Cal Poly released proposed changes to the university’s Diversity and Inclusivity office last Friday. The changes were made after weeks of student protests and the resignation of former Executive Director of University Diversity and Inclusivity Annie Holmes.
President Jeffrey Armstrong and Interim Executive Director of University Diversity and Inclusivity Jean DeCosta oversaw the creation of the Diversity Strategic Framework and the draft Diversity Action Plan.
In SLO Solidarity’s list of 41 demands, they asked for an action plan before the start of Winter 2016. According to Armstrong, the action plan was shared before the end of Fall 2015 with the Academic Senate Executive Committee, Campus Advisory Council and Associated Students, Inc. (ASI) leadership.
However, SLO Solidarity’s demands were not the only influential factors in prompting the new diversity and inclusivity policies, DeCosta said in an email to Mustang News.
“SLO Solidarity is one of the many voices involved in this campus-wide discussion, and everyone who has weighed in so far (including administration, which already had many diversity-related endeavors under discussion when this issue came to the forefront last quarter) shares the same goal of improving our campus’s diversity and inclusivity,” DeCosta said in the email.
The Diversity Strategic Framework addresses four main goals: diversifying the campus community, supporting and retaining a diverse campus community, enhancing campus climate and exemplifying inclusive excellence in Learn by Doing, scholarship, teaching and learning.
The Diversity Strategic Framework and the Action Plan go hand in hand, DeCosta said.
“As you review the items under the Suggested Action Items category, you will see there are actions which can fall under one or more of the goals,” DeCosta said.
For example, the first item in the action plan is to include more diversity education in Week of Welcome (WOW). This addresses both areas of enhancing campus climate and supporting and retaining a diverse campus community, DeCosta said.
“The efforts made by New Student and Transition Programs to expand their programming in this area will help to inform and educate students in this critical area, and also, will help to improve campus climate as new students attend classes, interact with students from different backgrounds,” DeCosta said.
SLO Solidarity has made advances by working with the administration to achieve common goals and changes. SLO Solidarity organizer and political science sophomore Matt Klepfer said there are more changes that should be made — such as creating a position in the Cross Cultural Centers for all culturally based clubs and organizations, including more diversity education in WOW and adding “mandatory cultural awareness” online programming for all students.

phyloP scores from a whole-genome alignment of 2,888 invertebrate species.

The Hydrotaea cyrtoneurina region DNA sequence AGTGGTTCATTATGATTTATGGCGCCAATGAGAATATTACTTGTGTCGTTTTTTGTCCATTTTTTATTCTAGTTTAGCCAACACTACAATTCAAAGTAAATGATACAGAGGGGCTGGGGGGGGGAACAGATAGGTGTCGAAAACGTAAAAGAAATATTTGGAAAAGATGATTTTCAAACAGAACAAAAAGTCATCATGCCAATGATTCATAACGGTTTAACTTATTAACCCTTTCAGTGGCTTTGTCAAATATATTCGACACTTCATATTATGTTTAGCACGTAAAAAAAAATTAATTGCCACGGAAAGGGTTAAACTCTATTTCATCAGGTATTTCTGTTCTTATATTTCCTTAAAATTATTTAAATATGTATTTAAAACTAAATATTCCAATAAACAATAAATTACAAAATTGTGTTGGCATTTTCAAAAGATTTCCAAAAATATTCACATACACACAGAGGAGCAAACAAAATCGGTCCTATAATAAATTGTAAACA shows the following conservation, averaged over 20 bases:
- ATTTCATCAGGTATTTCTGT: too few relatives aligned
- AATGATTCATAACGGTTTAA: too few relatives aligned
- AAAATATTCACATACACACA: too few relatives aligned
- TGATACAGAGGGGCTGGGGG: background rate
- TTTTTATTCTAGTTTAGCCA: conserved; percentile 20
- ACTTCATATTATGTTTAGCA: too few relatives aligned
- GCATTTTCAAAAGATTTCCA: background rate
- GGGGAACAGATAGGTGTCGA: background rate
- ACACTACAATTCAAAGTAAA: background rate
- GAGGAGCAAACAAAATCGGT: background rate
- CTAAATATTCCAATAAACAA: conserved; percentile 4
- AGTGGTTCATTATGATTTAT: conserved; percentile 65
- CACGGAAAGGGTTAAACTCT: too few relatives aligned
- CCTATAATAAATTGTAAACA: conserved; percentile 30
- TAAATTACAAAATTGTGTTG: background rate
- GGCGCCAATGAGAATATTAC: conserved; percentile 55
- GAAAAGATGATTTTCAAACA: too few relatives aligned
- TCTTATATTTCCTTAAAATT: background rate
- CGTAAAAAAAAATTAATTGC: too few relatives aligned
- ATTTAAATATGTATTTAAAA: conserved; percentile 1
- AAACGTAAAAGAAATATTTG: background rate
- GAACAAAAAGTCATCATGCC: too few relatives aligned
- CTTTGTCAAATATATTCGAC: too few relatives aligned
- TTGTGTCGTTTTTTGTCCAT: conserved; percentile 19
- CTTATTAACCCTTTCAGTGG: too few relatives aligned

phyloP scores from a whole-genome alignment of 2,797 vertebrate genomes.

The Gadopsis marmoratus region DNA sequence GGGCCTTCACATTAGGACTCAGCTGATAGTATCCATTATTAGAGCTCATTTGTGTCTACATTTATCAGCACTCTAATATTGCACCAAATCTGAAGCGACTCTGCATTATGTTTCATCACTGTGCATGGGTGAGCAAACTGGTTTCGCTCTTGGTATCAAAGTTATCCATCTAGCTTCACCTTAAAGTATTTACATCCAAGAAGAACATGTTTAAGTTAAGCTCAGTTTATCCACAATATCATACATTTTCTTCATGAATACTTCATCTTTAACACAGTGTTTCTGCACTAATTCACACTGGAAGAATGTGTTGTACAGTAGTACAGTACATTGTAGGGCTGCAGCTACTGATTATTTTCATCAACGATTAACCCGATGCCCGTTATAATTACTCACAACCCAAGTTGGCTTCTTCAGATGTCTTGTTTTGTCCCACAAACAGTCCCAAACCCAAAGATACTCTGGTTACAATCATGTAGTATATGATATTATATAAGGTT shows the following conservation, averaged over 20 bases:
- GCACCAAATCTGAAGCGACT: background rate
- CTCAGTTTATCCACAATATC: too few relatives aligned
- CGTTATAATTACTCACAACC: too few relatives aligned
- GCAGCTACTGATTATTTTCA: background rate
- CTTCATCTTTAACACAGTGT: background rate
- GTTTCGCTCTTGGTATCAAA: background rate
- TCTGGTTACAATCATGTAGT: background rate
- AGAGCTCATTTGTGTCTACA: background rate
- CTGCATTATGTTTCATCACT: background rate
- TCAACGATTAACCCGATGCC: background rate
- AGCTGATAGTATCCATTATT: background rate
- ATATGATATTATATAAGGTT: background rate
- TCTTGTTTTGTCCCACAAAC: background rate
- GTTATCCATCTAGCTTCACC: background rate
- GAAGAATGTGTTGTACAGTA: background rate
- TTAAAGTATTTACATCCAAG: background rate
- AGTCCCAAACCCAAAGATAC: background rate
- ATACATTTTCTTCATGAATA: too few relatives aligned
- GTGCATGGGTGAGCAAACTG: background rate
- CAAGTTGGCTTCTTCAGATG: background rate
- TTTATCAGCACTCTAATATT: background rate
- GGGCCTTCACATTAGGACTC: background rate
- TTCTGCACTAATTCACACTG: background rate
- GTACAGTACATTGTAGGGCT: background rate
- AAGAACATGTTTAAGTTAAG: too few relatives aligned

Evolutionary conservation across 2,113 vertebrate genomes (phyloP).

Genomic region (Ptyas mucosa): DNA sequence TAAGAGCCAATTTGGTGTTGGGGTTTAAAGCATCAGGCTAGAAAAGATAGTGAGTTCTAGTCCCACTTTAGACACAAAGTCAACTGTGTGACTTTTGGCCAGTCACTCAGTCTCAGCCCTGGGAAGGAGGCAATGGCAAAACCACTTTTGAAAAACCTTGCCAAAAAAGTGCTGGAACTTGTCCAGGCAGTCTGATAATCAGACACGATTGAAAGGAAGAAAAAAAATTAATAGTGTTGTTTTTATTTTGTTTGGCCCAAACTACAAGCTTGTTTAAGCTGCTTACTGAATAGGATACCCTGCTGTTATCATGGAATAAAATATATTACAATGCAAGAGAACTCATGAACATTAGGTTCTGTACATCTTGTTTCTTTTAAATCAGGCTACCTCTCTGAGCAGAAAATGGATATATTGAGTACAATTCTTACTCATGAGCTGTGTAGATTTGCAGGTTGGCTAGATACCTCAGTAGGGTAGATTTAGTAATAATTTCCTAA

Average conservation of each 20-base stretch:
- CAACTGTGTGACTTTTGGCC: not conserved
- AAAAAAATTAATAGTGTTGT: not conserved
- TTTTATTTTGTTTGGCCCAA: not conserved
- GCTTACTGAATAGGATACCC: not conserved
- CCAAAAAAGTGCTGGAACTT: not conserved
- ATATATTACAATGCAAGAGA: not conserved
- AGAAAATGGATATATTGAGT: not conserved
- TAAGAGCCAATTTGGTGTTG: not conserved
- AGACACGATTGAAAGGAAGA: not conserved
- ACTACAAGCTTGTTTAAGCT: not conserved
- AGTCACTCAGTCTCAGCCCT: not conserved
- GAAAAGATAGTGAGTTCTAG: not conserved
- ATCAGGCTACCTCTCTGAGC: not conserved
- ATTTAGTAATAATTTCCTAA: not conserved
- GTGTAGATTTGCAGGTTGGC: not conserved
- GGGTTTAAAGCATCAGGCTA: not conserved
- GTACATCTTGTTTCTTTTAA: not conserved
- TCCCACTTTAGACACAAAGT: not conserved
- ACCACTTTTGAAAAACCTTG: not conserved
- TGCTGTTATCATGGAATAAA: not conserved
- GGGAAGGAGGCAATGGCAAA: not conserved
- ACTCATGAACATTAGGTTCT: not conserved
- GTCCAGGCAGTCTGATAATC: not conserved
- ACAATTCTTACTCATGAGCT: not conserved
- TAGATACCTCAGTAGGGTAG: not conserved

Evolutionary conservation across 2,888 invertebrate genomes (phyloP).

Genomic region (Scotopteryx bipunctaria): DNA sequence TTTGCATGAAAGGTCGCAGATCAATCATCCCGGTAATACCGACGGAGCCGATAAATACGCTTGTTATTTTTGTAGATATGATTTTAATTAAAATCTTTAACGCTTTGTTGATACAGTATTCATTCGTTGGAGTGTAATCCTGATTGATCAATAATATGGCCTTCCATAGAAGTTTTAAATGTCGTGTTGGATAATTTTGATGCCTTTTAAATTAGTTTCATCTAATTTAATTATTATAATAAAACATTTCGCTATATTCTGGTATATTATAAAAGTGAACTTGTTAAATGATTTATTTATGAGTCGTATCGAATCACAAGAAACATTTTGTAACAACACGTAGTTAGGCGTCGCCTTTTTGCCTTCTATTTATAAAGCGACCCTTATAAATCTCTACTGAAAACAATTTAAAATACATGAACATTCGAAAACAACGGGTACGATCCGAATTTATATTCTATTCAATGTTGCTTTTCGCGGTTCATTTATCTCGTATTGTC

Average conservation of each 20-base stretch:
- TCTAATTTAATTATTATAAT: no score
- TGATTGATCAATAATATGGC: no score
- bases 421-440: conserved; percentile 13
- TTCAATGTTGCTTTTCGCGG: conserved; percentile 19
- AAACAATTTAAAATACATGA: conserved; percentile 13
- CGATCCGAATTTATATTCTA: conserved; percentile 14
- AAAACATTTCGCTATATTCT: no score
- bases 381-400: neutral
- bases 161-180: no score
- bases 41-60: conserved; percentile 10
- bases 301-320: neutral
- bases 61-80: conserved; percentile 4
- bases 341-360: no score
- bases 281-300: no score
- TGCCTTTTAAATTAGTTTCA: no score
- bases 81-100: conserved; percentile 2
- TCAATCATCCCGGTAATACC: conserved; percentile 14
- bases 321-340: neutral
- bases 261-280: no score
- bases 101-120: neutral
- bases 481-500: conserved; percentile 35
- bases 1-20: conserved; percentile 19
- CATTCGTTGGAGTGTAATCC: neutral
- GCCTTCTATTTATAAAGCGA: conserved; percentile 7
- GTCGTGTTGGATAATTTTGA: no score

Despite the expected changes, the vague wording of the action plan leaves room for interpretation, Klepfer said.
“By using vague words like ‘continue,’ ‘consider,’ ‘improve’ and ‘collaborate,’ the administration is able to decrease responsibility on their end while showing the campus community they are doing something,” Klepfer said. “I’m hopeful, however, that the following action items they listed in one of the three action plans we were sent will come to fruition quickly and in accordance with their timeline on their most recent action plan.”
The administration and SLO Solidarity’s goals have overlapped; therefore, the student body must help in achieving these goals, Klepfer said.
“I ask myself this question: ‘If SLO Solidarity were to dissolve now that the administration has released an action plan, would anything actually change on campus?’ I’m not so hopeful,” Klepfer said. “If we, the student body, want to see any change, we have to keep the pressure on. We have to hold our administration accountable to follow through with their action plans and to follow through with their rhetoric of wanting to make Cal Poly a better place for underrepresented students.”
Even with the combined efforts of the administration, SLO Solidarity and other advocates, implementing change for diversity and inclusivity is still a work in progress, DeCosta said.
“I expect to see more ideas and changes as we continue our work and focus our energy on implementing the draft plan and bringing about systemic change,” DeCosta said.